It was a major project involving a party of 15 personnel, all selected from RAF Mountain Rescue teams in Scotland, Wales and Yorkshire. The majority had alpine snow and ice climbing experience, and many were winter mountaineering instructors.
At that stage in his career, Chris was an Air Traffic Controller based at RAF Valley on Anglesey. During daylight hours it was busy with high intensity jet training for young pilots and provided a 24-hour NATO diversion facility for all manner of aircraft. The long night time hours on readiness in the radar room proved ideal for detailed expedition planning.
In those days before computers and word processers meant that documentation was produced as typed hard copy for signature and dispatched by surface post. Sometimes they were able to use the latest technology of a tele-printer. Frequent telephone liaison with USAF bases accessed their trans-Atlantic military networks and crucial contact with liaison agencies in Washington State. It was necessary to obtain approval for members of the British military to operate within the borders of the United States.
The logistics involved a RAF VC10 aircraft from Brize Norton on a training flight to familiarise several pilots with airfields across the US, transported the team via Ottawa to Washington DC, stopping overnight, then onwards via Dallas, Colorado Springs, Denver and San Francisco finally to Mather USAF base Sacramento. Instead of the planned lengthy Greyhound Bus journey up the west coast an opportune telephone call with a British Army liaison officer at Fort Lewis, revealed that his next-door neighbour commanded a C130 Hercules transport squadron at the adjacent McChord USAF base, and kindly agreed to fly down to pick up the expedition.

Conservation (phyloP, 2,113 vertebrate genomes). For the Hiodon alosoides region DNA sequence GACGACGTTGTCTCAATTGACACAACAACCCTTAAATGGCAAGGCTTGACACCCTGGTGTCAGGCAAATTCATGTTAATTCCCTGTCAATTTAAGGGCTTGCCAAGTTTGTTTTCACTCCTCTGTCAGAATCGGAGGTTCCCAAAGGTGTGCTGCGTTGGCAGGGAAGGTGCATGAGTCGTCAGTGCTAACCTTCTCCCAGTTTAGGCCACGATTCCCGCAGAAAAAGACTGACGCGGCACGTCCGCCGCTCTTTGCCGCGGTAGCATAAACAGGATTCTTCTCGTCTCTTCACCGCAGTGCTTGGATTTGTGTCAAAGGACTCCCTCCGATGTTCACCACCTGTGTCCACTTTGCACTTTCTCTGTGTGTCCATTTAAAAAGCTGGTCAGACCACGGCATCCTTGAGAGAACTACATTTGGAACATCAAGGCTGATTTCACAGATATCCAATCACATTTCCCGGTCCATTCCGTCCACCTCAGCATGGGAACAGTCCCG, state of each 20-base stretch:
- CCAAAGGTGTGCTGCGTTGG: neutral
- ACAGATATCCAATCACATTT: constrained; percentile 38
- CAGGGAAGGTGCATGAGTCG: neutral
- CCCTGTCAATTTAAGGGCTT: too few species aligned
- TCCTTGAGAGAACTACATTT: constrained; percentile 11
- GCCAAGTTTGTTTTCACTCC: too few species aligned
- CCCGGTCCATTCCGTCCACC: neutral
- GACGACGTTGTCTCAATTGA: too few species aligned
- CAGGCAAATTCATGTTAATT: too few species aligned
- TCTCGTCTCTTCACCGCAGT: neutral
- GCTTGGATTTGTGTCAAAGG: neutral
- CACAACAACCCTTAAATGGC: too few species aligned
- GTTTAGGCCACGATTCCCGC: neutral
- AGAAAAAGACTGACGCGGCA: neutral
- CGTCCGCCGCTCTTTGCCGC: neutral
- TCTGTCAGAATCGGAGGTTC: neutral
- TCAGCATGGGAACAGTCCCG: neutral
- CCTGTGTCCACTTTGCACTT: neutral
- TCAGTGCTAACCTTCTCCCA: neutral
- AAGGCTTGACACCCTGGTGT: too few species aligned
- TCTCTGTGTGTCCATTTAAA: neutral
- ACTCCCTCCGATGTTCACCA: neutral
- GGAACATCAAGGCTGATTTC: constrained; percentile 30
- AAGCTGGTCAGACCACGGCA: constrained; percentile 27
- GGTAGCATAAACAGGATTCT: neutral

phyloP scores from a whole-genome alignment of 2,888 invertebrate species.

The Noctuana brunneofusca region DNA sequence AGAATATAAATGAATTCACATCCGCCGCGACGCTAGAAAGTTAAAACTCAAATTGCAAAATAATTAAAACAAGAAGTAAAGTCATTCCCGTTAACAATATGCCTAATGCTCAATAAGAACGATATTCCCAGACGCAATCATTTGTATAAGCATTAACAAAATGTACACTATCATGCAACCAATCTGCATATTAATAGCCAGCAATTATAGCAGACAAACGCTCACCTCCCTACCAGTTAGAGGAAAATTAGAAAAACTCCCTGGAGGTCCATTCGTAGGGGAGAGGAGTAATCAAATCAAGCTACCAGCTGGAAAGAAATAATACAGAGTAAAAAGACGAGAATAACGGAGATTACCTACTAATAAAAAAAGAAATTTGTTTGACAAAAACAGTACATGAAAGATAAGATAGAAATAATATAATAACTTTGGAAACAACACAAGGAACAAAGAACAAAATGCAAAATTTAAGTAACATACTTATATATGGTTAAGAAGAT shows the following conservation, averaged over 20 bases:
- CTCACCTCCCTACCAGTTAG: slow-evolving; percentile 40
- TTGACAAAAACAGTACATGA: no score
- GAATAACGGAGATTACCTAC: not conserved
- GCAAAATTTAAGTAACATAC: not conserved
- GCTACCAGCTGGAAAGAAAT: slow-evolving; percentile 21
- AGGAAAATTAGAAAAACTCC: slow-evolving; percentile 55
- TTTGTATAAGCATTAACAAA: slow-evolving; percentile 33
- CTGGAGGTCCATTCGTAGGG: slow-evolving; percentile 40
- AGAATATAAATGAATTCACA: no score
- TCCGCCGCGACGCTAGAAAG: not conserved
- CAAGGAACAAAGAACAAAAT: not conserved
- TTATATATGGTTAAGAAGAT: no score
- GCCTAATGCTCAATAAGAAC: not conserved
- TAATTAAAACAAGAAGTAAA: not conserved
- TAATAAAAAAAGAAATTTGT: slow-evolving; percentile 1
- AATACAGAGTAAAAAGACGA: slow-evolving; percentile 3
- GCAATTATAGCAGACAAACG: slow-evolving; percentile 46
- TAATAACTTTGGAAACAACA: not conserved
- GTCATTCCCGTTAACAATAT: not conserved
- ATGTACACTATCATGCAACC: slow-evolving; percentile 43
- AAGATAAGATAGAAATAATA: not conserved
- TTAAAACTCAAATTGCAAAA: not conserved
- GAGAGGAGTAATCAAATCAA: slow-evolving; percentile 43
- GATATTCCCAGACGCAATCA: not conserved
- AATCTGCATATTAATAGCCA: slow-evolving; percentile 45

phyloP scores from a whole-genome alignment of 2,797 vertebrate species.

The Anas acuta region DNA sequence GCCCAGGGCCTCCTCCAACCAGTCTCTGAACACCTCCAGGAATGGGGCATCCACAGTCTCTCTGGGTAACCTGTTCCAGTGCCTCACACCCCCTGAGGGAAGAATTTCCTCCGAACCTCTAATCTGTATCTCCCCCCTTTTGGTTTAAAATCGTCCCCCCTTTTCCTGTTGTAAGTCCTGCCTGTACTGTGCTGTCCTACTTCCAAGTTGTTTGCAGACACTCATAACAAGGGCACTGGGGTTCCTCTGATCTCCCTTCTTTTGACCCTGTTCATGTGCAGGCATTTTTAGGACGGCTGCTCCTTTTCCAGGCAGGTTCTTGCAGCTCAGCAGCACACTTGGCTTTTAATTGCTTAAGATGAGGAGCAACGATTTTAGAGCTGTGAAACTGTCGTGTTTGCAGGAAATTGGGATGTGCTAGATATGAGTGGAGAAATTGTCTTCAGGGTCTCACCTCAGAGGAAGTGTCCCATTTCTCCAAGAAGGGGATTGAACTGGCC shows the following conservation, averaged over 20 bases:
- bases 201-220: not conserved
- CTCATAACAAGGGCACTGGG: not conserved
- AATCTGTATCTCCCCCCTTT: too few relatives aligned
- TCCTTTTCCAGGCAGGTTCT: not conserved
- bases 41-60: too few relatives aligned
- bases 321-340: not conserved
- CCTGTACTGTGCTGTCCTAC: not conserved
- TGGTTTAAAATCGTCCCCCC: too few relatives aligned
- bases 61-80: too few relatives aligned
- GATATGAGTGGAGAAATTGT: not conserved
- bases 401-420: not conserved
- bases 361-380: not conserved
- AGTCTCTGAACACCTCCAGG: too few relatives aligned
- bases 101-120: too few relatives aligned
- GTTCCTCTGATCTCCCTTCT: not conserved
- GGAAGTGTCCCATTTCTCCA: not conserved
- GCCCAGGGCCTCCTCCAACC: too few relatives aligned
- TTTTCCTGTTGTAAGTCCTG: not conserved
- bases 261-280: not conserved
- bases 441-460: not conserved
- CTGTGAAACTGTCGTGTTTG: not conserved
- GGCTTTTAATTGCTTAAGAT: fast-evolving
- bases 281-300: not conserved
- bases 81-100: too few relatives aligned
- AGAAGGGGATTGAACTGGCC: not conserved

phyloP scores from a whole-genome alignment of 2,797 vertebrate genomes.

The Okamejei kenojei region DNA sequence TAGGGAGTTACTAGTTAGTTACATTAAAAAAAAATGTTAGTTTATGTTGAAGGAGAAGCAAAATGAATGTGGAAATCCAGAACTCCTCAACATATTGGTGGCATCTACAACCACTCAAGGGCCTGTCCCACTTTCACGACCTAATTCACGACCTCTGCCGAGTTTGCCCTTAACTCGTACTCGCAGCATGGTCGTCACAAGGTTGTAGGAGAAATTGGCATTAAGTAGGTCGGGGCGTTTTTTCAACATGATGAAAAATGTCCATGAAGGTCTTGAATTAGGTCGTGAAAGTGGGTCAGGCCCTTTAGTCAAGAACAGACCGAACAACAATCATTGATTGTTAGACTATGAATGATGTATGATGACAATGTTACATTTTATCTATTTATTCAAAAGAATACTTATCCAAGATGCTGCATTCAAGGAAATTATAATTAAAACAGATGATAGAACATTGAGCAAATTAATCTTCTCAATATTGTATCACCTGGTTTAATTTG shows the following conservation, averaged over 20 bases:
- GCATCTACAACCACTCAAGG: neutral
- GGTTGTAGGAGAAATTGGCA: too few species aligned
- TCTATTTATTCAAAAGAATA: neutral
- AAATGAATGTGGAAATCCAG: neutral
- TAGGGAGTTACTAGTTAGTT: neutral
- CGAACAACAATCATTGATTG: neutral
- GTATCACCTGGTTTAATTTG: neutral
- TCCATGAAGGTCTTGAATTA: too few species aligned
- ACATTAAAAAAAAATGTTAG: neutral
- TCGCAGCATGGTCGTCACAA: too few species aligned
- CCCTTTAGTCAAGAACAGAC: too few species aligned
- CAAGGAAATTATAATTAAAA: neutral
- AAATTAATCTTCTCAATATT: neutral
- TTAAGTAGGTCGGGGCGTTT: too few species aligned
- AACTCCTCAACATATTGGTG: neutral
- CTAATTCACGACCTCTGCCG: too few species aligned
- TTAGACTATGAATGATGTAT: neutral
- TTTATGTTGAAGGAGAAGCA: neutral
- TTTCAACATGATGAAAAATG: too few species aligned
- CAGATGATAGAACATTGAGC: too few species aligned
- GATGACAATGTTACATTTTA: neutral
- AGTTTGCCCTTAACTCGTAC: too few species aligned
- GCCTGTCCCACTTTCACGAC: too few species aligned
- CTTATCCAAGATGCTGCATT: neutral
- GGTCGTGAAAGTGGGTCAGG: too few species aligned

Vehicle hire of a Dodge mini-bus and cargo van awaited the arrival of the aircraft necessary for the movement of the team and equipment. During the two-week journey 2,400 miles were driven. Also arranged was base accommodation, purchase of the latest US Army Special Forces Long Range Patrol rations and appropriate National Park Permits for access and travel. And, importantly, connected the expedition with the Department of Emergency Services in Washington State.
Climatic conditions throughout the expedition were ideal. Daytime temperatures rarely fell below 30 degrees Celsius, and the nights remained clear but cold at height. Such conditions aided the night time ascent of Mt Rainier, however they caused numerous dangers on the descent from opening crevasses, collapsing ice bridges and rock falls.
At the end of the expedition period the party was offered USAF air passage back to the UK. However, it was decided to revisit the Greyhound Bus option to experience air-conditioned comfort overnight from Tacoma via Vancouver to Calgary. Again, RAF Command came up trumps, providing VC10 aircraft space to Brize Norton via Germany.
The Mt Rainier expedition, four decades ago, gave all expedition members valuable experience of mountaineering, backpacking at altitude, glacier travel plus proficiency of journeying into vast wilderness areas. It provided the team with improved practices for future emergencies in extremely difficult terrain.